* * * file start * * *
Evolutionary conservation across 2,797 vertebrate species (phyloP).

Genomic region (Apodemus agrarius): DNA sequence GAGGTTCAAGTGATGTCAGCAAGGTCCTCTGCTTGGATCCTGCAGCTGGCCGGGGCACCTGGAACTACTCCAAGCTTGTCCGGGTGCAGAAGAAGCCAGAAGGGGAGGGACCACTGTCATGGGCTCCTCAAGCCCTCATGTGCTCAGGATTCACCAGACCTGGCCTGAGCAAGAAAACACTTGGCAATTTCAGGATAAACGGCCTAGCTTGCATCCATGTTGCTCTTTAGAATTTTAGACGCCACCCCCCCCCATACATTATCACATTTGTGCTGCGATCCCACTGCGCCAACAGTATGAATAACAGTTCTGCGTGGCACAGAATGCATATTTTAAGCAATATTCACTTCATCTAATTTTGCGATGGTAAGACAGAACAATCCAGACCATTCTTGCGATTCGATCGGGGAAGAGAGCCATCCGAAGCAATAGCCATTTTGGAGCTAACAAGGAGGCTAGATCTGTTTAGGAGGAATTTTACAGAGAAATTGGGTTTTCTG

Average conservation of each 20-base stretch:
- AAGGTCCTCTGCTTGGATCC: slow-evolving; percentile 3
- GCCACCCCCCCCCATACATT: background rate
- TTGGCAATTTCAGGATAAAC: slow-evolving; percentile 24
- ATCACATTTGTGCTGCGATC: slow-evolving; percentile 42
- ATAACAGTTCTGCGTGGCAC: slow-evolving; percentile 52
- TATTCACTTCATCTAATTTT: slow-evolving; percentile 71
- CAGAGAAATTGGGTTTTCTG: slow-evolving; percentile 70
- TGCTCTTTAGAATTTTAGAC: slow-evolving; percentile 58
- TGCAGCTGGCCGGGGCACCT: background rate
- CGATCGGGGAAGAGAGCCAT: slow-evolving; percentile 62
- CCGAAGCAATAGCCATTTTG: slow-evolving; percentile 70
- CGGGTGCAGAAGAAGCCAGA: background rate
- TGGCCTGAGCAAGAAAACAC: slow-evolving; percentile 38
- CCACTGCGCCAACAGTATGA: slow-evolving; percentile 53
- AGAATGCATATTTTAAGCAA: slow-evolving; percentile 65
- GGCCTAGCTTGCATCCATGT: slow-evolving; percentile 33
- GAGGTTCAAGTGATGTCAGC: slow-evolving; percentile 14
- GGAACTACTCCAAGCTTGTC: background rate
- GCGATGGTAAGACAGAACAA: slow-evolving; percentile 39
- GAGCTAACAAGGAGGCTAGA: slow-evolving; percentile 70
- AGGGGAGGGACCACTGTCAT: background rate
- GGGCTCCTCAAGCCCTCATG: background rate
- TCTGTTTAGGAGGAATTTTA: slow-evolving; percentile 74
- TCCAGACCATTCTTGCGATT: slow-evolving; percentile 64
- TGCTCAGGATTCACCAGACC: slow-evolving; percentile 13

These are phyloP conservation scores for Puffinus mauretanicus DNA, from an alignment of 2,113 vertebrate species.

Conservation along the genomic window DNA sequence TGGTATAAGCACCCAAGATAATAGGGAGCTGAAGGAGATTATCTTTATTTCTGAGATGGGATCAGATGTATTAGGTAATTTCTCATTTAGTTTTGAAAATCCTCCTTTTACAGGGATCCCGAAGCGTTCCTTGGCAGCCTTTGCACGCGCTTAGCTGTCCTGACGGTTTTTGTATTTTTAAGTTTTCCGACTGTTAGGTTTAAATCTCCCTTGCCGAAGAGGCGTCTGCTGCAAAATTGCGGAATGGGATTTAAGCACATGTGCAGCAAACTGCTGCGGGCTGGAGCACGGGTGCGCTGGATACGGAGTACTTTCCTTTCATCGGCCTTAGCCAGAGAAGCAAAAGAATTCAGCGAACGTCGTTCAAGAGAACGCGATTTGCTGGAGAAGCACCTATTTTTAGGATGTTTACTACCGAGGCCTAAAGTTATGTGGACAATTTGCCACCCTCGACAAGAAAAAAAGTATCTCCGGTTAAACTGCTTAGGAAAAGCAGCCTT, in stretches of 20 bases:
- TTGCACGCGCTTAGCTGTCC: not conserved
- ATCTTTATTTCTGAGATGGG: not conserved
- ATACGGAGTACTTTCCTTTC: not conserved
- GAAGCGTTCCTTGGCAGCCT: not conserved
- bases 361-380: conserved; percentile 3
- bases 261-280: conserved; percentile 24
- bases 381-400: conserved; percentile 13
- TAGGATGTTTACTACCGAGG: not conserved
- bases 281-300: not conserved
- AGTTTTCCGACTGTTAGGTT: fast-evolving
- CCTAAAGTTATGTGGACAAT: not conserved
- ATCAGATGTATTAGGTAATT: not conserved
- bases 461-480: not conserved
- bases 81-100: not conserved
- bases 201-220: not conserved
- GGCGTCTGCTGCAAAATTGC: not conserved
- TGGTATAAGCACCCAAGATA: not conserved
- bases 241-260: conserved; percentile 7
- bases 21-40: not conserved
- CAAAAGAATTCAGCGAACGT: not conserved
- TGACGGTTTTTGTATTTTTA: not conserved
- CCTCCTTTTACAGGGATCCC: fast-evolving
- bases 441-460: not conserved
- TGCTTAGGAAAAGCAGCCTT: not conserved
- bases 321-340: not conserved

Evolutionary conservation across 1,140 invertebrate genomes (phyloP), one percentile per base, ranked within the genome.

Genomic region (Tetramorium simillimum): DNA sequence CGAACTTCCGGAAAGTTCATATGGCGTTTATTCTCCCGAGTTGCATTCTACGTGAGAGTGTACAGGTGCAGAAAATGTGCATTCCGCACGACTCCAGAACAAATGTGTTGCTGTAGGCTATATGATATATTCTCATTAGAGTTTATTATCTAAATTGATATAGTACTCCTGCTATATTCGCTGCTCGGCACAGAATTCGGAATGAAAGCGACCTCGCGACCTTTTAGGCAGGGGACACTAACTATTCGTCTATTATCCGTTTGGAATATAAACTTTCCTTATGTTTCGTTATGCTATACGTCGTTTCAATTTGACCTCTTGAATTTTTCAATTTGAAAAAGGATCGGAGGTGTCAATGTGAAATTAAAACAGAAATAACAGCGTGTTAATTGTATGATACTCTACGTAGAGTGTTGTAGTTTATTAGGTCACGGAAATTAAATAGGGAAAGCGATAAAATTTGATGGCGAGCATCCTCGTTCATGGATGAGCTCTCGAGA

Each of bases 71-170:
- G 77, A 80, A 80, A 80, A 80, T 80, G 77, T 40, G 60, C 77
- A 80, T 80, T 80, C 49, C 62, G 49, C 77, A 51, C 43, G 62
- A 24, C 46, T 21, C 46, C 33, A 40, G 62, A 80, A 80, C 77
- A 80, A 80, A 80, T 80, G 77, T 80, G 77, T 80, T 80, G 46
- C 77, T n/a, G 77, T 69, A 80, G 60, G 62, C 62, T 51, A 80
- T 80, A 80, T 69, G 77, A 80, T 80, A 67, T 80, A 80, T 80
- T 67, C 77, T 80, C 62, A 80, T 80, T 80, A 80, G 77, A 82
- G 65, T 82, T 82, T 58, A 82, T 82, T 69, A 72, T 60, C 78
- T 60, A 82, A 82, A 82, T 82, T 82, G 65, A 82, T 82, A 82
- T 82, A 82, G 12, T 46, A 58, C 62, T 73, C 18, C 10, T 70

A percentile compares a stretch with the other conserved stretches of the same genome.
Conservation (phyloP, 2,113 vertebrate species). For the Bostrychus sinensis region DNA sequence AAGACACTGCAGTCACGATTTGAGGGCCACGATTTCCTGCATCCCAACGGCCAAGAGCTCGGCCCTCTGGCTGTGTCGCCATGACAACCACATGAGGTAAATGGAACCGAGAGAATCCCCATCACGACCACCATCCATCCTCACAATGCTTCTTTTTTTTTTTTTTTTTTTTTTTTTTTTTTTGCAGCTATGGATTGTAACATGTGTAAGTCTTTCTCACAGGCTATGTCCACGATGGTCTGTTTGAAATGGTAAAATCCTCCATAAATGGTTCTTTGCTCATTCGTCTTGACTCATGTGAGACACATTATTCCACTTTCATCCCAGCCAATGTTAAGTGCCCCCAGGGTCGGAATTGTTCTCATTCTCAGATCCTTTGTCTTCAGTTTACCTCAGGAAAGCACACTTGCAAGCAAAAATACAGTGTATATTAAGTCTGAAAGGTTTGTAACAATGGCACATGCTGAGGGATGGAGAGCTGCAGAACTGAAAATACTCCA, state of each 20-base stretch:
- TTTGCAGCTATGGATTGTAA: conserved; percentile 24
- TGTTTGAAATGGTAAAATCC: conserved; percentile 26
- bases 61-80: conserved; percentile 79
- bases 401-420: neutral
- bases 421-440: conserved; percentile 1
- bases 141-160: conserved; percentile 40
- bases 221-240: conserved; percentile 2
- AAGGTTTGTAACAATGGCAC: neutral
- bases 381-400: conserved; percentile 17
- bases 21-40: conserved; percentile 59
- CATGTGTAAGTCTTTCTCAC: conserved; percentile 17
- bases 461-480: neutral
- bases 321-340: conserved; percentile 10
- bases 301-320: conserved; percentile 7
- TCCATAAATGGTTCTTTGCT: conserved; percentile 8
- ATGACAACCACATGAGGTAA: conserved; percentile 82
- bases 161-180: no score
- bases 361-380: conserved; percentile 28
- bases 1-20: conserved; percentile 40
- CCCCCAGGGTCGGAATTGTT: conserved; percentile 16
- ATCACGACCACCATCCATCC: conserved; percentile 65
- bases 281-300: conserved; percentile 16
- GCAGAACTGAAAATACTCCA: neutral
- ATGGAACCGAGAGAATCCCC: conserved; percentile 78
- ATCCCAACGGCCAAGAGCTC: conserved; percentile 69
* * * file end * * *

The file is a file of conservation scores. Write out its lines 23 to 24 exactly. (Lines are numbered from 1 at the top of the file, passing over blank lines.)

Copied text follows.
- GAGCTAACAAGGAGGCTAGA: slow-evolving; percentile 70
- AGGGGAGGGACCACTGTCAT: background rate